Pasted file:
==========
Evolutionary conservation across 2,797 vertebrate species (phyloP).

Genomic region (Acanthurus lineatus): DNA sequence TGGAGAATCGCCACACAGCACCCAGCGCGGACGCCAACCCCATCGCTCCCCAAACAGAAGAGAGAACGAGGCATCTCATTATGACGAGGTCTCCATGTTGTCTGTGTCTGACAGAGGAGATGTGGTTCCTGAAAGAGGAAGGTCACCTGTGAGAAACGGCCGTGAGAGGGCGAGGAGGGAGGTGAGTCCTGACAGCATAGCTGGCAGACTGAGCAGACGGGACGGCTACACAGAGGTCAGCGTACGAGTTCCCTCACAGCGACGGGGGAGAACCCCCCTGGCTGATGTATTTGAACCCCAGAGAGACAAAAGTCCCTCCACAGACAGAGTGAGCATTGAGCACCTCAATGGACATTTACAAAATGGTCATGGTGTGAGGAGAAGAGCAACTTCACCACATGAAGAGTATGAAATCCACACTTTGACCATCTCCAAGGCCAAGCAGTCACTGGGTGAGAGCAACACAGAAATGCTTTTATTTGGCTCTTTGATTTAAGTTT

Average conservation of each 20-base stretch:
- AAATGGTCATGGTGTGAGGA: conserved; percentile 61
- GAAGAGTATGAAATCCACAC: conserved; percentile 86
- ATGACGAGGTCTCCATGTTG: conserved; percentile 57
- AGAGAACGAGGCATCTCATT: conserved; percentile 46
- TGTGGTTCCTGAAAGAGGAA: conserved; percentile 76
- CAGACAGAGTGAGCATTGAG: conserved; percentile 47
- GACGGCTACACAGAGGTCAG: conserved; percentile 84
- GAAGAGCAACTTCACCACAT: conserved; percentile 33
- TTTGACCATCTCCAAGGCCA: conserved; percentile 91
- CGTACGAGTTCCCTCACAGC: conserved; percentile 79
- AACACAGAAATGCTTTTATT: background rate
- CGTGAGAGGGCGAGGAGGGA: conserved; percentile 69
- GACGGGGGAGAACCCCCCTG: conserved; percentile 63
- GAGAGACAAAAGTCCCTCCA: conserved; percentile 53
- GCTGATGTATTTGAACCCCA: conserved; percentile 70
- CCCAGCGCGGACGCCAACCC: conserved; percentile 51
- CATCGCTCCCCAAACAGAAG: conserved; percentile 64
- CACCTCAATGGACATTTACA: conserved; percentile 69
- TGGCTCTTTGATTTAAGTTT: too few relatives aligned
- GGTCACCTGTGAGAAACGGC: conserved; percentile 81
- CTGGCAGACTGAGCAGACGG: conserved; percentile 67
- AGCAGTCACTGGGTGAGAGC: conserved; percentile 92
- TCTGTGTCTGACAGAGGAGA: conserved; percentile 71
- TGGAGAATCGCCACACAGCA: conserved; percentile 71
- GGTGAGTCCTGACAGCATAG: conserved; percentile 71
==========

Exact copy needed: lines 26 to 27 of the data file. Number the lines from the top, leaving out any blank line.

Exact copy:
- TCTGTGTCTGACAGAGGAGA: conserved; percentile 71
- TGGAGAATCGCCACACAGCA: conserved; percentile 71